Commercial, Demand Management, Energy Efficiency, Industrial - June 28, 2016
With help from Amazon, Google, Microsoft, data center energy use levels after years of rapid growth
Partially driven by the efforts of companies like Amazon Inc. and Google Inc. to reduce the energy intensity of data centers, a new report has found that
The report by the U.S. Department of Energy's Lawrence Berkeley National Laboratory marks the first comprehensive energy analysis of data centers in nearly 10 years and shows electric consumption from the facilities tapering off in 2010 and remaining steady ever since — less than 2% of total U.S. consumption — even as the number and size of data centers continues to rise.
What's more, data center electric consumption is projected to maintain a low growth rate through 2020 while the total server installed base is projected to increase by 40% from 2010 to 2020, according to the report.
“Over that decade, the amount of energy savings is about 620 billion kilowatt-hours, or more than $60 billion, thanks to efficient practices,” Berkeley Lab researcher Arman Shehabi, one of the lead authors of the report, said in statement announcing its release.
The last such comprehensive analysis was done in 2008, a report to Congress that was also by Berkeley Lab. That report found that electricity use by data centers was doubling every five years, due largely to explosive growth in both the number and density of data centers.
“The idea that electricity use is doubling every five years is still commonly believed to this day,” Shehabi said. “In fact there have been tremendous strides in efficiency. But there are still tremendous opportunities in the near term.”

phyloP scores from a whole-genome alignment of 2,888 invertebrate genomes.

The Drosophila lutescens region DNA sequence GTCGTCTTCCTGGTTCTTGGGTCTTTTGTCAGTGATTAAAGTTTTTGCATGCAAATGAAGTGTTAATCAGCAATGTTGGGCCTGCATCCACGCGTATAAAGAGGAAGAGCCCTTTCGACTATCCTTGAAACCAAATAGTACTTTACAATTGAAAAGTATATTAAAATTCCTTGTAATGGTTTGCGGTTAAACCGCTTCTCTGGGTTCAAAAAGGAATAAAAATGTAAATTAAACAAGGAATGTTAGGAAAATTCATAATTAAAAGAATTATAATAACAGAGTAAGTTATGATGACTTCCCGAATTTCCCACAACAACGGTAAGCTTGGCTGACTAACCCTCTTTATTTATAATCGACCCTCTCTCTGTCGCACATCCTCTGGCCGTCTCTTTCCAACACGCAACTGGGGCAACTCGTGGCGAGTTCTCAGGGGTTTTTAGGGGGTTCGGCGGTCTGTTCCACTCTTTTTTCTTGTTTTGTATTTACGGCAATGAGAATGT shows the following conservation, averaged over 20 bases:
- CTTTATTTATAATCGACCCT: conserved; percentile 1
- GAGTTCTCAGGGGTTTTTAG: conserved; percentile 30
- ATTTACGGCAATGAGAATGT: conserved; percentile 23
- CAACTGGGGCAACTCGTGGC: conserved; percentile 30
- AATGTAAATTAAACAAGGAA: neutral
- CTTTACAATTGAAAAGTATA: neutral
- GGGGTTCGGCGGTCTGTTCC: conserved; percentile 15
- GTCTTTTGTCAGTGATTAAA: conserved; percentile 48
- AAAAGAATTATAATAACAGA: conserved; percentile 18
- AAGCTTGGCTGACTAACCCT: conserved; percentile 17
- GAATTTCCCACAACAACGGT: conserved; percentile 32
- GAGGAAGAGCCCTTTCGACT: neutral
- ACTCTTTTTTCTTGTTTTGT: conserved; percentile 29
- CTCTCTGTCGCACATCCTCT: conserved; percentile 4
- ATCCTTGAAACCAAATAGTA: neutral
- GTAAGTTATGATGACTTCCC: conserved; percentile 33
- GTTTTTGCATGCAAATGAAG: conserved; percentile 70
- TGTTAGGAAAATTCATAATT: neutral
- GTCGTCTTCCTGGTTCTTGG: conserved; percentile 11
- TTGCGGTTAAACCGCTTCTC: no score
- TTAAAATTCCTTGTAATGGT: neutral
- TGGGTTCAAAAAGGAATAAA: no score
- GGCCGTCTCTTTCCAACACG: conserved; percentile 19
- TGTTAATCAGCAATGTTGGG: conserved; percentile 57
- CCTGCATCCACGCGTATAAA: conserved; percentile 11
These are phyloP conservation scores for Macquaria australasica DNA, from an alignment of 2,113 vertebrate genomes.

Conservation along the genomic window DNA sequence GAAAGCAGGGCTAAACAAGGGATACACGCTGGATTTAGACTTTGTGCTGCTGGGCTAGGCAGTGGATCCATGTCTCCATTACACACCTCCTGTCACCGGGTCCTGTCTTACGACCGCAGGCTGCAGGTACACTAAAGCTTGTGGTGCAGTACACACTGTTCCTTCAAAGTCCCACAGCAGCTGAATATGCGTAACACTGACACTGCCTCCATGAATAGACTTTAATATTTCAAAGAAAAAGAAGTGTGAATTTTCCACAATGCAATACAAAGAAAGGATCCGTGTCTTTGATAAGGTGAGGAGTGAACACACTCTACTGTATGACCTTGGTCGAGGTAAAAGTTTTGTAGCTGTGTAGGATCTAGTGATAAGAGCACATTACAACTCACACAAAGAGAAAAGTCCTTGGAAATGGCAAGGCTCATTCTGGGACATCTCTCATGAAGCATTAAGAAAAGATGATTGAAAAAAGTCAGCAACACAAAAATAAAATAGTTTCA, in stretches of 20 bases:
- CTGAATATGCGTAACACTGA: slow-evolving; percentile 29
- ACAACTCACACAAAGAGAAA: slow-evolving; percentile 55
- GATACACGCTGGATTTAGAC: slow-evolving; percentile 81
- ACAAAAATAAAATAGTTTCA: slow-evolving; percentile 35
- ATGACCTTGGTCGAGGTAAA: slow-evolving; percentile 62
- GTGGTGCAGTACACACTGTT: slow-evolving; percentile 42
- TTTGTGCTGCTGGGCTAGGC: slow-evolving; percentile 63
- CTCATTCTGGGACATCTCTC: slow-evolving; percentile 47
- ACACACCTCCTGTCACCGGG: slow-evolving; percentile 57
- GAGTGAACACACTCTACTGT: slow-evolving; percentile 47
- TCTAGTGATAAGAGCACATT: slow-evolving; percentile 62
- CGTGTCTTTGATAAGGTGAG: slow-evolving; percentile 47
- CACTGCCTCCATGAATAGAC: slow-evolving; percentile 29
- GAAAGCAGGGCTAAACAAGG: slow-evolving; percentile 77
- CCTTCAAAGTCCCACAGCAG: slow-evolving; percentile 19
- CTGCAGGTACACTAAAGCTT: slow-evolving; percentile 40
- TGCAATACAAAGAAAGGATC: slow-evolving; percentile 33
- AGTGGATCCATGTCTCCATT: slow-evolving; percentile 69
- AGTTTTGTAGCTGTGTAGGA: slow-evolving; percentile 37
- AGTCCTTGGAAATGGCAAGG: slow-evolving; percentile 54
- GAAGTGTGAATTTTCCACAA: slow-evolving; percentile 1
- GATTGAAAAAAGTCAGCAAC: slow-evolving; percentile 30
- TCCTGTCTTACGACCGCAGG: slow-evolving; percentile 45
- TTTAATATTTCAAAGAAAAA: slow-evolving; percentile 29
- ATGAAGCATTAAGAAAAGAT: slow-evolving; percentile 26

The authors of the new report, several of whom also worked on the 2008 report, collected data on shipments of servers and storage, networking, and other equipment and then built a model to project data center energy consumption. They included data centers that ranged in size from a closet with fewer than five servers to “hyperscale” computing facilities with tens of thousands of servers in hangar-sized buildings, such as those operated by companies like Google and Amazon.
Overall, they found that the larger data centers have made significant advances in operating more efficiently. At the same time, smaller data centers, which are not increasing in number but still projected to account for 60% of all data center energy use in 2020, are still often inefficient.
"The industry growth is primarily in hyperscale data centers, but there’s opportunity in the typical corporate or institutional data center,” author Dale Sartor said. “There are millions of them in closets or small rooms, and they’re not very efficient.”
The researchers found three main reasons for the improvements in energy efficiency in larger sites, which are typically owned by major tech players. Microsoft, for example, has made so much progress in the energy efficiency of its data centers that it has shifting focus to distributed energy and storage to do more to offset their energy use.
"There's only so much efficiency — at least in data center design itself, you have a whole other issue of how you architect software — but as we think about just data center design, there's only so much efficiency you can eek out before you kind of start getting into diminishing returns," Microsoft's director of energy strategy recently told Smart Energy Decisions. "So now, we ask, where are the opportunities for increased inefficiencies once you've squeezed out a lot of that overhead?"
The full data center report from the lab is available here.
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